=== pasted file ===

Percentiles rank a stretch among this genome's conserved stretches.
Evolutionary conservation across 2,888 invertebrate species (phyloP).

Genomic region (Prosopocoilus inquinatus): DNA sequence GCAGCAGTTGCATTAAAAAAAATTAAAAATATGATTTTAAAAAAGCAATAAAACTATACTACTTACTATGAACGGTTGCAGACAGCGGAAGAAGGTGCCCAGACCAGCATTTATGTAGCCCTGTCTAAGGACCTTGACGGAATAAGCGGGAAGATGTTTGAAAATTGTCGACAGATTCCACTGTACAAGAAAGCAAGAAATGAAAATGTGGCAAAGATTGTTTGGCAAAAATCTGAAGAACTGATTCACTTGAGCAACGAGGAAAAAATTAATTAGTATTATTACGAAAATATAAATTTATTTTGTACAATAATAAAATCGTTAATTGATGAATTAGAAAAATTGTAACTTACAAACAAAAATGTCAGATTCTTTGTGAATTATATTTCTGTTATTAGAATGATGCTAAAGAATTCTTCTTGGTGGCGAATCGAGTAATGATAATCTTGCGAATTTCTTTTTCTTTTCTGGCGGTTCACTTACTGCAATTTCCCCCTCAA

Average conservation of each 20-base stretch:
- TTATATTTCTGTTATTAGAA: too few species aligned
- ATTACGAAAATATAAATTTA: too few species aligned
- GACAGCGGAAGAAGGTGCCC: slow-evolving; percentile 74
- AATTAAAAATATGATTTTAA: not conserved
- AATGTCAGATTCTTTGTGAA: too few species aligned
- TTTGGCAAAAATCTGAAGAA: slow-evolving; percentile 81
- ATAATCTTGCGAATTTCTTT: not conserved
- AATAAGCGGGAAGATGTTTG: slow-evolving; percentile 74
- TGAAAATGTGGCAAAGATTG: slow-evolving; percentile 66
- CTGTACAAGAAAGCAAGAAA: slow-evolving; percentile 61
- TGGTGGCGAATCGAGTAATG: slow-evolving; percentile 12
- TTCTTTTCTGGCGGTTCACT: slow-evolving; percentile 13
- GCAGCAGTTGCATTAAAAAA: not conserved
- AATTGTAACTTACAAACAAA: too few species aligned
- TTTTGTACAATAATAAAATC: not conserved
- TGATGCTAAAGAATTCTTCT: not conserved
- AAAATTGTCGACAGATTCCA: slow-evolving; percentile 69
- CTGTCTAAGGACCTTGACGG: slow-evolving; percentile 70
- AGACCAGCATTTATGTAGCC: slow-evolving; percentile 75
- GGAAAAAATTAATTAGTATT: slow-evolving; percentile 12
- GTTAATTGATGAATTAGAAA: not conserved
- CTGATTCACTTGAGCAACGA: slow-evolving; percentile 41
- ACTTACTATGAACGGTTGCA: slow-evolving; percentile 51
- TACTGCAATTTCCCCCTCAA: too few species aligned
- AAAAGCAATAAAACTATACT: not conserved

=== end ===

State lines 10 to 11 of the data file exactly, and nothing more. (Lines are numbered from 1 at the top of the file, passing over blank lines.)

- TTTGGCAAAAATCTGAAGAA: slow-evolving; percentile 81
- ATAATCTTGCGAATTTCTTT: not conserved